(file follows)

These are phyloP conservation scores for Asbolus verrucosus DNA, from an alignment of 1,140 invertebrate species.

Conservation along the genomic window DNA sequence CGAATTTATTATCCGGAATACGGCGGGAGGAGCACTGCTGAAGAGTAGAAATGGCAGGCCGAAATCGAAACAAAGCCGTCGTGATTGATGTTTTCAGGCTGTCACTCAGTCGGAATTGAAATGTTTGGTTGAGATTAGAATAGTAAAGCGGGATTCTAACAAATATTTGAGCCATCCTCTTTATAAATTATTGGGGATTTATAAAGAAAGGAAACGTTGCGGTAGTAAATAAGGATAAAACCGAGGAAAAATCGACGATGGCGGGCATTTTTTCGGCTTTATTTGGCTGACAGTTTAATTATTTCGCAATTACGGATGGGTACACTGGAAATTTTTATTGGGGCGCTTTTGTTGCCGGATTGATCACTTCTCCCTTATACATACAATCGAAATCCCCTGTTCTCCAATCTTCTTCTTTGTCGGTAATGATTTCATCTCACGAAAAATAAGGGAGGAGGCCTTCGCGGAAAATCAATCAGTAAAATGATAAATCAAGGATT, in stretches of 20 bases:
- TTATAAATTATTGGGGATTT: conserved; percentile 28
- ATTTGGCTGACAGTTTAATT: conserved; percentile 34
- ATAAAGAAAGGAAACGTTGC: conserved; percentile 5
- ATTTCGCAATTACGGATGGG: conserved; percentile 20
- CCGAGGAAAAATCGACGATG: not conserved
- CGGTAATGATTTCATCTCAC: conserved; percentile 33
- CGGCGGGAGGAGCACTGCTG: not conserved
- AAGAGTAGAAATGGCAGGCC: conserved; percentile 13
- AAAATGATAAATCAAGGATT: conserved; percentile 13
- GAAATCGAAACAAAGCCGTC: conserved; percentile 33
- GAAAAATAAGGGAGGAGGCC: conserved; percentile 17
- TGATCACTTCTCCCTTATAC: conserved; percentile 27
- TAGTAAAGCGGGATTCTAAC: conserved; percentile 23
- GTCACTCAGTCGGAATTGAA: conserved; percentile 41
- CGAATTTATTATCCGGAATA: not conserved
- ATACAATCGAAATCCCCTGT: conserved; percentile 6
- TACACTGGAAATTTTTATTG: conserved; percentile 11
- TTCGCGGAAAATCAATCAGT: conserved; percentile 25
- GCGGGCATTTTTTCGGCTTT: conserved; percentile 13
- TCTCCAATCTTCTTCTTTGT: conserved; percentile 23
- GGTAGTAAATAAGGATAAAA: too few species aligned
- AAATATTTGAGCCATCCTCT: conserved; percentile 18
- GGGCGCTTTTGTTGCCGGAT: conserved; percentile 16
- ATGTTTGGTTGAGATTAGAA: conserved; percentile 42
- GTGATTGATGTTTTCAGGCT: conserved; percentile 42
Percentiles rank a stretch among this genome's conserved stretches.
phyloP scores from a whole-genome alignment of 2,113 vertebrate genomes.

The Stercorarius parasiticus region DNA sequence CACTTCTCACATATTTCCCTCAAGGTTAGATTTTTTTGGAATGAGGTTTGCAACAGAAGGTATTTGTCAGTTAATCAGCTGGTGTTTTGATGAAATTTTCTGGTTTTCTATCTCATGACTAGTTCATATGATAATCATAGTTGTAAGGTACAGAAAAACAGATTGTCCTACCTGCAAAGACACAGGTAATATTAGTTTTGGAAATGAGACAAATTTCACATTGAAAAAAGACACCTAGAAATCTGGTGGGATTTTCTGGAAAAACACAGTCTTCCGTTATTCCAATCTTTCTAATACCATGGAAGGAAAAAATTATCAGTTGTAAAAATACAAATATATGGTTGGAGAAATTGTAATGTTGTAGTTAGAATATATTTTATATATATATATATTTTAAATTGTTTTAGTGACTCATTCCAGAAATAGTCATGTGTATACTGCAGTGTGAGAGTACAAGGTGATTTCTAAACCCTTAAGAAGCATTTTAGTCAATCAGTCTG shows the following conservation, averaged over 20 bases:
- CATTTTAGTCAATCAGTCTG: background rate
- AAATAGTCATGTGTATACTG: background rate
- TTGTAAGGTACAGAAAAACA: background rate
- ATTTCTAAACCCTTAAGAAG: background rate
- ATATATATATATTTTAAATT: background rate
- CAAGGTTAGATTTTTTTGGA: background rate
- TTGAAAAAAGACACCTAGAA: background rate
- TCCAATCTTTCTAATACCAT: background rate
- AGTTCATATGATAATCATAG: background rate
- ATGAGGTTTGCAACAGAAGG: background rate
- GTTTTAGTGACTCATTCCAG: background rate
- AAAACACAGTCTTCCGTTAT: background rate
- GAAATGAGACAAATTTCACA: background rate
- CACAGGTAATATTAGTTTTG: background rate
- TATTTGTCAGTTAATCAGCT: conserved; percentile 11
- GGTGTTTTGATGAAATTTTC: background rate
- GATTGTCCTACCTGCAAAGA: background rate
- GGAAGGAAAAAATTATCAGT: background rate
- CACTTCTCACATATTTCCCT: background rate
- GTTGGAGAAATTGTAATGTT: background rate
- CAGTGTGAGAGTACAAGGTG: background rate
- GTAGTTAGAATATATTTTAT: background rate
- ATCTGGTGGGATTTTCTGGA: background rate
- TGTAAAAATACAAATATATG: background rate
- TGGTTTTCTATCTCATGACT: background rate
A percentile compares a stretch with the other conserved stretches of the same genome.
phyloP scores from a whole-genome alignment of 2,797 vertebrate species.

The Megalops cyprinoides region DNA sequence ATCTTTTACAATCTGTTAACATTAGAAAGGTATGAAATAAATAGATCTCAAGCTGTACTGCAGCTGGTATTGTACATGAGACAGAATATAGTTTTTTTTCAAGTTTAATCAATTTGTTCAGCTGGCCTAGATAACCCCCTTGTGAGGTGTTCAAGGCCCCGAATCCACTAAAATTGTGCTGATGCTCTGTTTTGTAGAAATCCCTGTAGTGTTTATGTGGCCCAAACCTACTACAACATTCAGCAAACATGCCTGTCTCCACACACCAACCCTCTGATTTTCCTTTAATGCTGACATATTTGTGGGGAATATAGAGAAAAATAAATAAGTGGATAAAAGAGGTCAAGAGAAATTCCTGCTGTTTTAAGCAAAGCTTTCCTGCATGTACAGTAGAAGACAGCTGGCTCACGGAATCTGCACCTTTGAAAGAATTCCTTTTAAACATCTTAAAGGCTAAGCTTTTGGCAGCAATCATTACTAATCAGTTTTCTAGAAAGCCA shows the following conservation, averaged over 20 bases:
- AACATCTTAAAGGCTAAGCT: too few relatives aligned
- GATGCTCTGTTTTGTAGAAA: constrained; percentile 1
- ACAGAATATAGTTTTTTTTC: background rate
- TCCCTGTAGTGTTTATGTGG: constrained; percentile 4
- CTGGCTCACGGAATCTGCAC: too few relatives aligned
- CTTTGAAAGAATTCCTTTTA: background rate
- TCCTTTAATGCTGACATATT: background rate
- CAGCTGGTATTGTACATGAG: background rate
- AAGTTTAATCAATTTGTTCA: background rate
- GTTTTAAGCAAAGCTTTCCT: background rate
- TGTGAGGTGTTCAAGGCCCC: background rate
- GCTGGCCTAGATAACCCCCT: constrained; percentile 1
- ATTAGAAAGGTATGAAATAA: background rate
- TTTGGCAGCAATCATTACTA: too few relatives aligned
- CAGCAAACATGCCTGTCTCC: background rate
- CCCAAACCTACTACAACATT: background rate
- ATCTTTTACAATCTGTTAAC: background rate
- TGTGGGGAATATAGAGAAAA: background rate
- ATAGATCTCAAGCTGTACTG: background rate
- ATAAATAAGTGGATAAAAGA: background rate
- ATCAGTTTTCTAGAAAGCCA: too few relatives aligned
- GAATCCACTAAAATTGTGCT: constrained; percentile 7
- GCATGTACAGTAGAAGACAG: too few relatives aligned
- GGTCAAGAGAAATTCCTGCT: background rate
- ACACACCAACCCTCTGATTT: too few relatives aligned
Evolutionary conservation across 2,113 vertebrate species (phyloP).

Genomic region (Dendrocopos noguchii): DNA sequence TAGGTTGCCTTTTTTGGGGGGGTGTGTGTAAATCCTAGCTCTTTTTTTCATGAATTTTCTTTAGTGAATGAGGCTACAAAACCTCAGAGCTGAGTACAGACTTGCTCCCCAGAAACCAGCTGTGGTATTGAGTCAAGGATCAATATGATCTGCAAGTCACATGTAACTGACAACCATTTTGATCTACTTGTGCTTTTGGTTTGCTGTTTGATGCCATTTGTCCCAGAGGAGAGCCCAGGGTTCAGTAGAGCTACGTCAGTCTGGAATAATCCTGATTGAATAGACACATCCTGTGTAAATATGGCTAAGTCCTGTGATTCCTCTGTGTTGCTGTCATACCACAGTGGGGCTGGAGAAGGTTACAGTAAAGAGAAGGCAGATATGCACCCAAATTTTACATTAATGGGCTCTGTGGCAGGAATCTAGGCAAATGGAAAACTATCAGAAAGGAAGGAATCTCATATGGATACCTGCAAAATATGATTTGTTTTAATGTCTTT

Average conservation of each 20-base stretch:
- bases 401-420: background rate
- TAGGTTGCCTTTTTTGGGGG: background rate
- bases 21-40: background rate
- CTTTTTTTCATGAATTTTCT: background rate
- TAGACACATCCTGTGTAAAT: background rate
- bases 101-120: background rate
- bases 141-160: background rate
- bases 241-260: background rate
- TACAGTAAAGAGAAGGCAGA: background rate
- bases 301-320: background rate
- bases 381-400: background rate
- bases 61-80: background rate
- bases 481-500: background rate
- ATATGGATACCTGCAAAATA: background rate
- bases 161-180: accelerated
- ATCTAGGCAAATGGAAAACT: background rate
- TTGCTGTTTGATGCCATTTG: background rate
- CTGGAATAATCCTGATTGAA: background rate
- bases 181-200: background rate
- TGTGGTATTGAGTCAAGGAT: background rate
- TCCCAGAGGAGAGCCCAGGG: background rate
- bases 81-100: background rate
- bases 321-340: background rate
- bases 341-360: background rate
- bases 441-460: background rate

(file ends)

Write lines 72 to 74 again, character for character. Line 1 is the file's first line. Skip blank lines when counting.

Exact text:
- TTTGGCAGCAATCATTACTA: too few relatives aligned
- CAGCAAACATGCCTGTCTCC: background rate
- CCCAAACCTACTACAACATT: background rate